Synthesis and characterization of ionic liquid electrolytes for use in electrical energy storage devices at elevated temperatures
Chapman Varela, Jennifer
MetadataShow full item record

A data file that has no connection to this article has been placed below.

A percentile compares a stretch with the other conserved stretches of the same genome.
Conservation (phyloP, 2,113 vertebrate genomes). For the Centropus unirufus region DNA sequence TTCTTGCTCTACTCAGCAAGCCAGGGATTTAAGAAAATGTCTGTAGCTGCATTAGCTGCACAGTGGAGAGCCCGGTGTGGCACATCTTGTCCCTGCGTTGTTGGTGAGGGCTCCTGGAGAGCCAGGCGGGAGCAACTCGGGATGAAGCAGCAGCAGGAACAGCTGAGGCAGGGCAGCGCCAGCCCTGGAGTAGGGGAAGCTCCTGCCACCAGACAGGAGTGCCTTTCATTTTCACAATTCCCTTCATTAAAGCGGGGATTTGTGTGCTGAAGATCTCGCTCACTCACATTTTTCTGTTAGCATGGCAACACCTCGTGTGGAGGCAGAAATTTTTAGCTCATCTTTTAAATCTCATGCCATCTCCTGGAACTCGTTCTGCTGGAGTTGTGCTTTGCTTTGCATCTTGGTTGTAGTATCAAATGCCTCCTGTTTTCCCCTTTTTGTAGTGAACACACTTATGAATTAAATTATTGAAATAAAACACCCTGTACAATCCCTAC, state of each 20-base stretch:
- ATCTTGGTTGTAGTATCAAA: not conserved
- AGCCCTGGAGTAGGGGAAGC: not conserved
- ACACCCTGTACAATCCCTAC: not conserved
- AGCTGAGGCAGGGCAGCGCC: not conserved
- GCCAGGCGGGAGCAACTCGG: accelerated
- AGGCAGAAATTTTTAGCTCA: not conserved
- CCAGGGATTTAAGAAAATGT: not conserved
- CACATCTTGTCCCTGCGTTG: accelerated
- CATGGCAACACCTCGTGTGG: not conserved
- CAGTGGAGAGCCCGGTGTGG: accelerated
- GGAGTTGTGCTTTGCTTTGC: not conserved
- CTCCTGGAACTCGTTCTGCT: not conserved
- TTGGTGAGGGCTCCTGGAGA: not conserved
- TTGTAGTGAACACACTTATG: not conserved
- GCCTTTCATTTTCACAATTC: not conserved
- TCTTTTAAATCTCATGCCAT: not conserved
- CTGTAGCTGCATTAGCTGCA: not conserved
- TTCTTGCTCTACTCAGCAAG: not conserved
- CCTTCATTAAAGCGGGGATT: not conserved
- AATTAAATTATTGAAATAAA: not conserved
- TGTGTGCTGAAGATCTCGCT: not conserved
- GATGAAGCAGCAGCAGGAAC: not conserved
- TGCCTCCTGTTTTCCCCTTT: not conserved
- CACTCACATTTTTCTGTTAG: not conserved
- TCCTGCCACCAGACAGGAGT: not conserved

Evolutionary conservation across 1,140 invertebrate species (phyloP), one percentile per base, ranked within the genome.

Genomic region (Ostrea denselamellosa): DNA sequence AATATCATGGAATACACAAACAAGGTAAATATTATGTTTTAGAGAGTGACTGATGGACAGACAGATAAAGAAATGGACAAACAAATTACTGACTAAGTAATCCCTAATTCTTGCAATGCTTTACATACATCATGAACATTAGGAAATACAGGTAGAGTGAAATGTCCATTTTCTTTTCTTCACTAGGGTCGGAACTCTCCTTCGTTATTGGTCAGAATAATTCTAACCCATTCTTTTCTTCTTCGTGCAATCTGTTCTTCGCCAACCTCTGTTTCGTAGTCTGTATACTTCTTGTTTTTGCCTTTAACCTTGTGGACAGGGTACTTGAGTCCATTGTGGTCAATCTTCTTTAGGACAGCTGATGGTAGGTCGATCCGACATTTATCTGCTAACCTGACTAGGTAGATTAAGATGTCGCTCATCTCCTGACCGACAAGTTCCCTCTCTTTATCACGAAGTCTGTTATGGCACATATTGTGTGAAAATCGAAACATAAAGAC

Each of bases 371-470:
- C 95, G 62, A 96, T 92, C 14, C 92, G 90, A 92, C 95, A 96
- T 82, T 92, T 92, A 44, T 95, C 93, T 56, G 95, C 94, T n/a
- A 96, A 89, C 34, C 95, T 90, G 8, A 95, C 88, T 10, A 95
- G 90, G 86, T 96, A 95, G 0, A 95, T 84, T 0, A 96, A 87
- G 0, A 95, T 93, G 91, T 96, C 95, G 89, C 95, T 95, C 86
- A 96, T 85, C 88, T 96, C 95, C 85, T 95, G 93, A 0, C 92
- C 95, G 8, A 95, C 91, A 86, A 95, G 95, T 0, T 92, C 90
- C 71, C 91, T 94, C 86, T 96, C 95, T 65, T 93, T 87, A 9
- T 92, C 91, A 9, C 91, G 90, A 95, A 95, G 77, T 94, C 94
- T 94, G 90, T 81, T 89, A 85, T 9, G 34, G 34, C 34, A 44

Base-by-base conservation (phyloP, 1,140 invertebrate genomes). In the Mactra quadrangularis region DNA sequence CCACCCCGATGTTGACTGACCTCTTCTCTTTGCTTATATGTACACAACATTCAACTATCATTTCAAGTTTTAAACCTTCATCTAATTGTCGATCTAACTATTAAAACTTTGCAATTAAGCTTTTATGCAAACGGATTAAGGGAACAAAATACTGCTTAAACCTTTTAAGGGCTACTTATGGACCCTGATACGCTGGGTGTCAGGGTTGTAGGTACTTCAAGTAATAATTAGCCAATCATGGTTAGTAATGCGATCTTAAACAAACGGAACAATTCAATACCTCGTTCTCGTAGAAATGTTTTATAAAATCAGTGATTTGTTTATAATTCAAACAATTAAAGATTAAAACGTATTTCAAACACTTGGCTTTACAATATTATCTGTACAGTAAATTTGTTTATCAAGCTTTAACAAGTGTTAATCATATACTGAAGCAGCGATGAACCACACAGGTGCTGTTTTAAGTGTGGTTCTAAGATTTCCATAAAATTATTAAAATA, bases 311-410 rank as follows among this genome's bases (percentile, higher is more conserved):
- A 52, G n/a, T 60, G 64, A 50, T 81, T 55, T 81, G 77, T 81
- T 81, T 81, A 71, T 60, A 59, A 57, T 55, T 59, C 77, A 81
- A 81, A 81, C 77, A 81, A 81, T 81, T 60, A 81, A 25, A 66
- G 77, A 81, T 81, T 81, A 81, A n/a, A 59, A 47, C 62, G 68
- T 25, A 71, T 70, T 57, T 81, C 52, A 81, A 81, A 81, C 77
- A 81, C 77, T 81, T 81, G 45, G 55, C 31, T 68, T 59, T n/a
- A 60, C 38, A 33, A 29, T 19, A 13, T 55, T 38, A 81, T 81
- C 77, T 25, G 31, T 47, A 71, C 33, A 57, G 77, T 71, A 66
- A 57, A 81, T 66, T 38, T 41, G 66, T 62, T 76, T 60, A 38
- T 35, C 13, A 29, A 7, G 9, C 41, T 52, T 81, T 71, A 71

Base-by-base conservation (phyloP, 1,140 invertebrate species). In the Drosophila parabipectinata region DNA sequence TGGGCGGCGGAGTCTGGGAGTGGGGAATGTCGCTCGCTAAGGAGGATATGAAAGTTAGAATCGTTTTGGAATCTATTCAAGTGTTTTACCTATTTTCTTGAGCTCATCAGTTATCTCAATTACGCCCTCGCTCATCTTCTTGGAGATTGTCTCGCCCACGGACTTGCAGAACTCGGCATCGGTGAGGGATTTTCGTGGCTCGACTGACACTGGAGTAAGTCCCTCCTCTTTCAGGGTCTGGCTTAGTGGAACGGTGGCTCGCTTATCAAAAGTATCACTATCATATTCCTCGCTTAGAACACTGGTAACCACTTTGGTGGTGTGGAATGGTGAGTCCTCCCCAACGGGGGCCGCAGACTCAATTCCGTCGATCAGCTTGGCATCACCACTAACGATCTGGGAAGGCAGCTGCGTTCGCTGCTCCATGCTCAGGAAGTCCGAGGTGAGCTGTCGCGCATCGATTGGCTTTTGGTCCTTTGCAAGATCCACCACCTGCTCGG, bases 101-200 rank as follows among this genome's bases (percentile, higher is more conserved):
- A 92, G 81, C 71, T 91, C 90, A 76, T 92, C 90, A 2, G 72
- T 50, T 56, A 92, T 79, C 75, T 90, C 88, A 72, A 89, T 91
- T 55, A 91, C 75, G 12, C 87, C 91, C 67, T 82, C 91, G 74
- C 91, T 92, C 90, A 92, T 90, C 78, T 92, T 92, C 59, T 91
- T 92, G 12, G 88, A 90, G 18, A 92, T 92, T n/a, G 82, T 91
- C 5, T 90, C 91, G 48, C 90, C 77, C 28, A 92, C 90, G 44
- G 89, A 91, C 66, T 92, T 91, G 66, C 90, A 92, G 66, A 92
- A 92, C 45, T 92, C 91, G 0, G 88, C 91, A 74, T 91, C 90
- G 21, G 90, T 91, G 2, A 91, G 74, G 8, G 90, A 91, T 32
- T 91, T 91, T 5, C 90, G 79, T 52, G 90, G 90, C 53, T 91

Electric energy storage (EES) devices like lithium ion batteries and supercapacitors have limited operational temperatures between 0 and 40 oC, preventing their use in demanding, high temperature applications. The principal limitation of these systems is the flammable and volatile carbonate-based solvent electrolyte. A significant barrier hindering the replacement of carbonate-based solvents is the inability to identify thermally stable solvents that display equivalent properties. Room temperature ionic liquids (RTILs) are ideal candidates to replace carbonate-based solvents to expand operational temperatures to 60 °C and above. RTILs are nonvolatile, nonflammable, thermally and electrochemically stable but most RTILs do not meet current conductivity or viscosity standards to function effectively. To this end, we generated a library of RTIL electrolytes to discover a structure-function relationship and to enable the design of RTILs with precise physiochemical properties. Modifications were made to a base RTIL structure and the resulting thermal and physical properties were evaluated. Specifically, the identity of the cation was altered, an electronegative moiety was included, the alkyl chain lengths were varied, or different anionic components were utilized. It was found that a small anion with a delocalized negative charge when paired with an asymmetric cation generally produced a RTIL with the desired physicochemical properties. Furthermore, RTILs were paired with anions with a delocalized negative charge and then binary, ternary, and quaternary RTIL and salt mixtures were created. The electrochemical behavior of the formulations was assessed via cyclic voltammetry and the relationship between the cation and anion of the RTIL and lithium salts was studied. The coordination strength between the anion of the lithium salt and the cation of the RTIL strongly dictated the electrochemical stability of the formulations. This highlighted the novel feature of RTILs to act both as an inert solvent and a mobile ion in an EES device. Using the developed structure-function relationship, we fabricated two systems of supercapacitors that utilized RTIL electrolytes. The first is a piperidinium based electrolyte with a fluorinated lithium salt: the supercapacitor displayed sustained cycling for over 10,000 cycles at 100 oC with a discharge capacity of 28 F/g, while a traditional system failed after 3200 cycles. The second is a lithium free dicyanamide anion based RTIL electrolyte equipped supercapacitor. This system relies on the cations and anions of the RTIL to act as the medium of transport and as the mobile ions of the system to generate an electric double layer during charging/discharging. Our system cycled over 10,000 times at 60 oC with an average discharge capacity of 10 F/g for the last 5,000 cycles.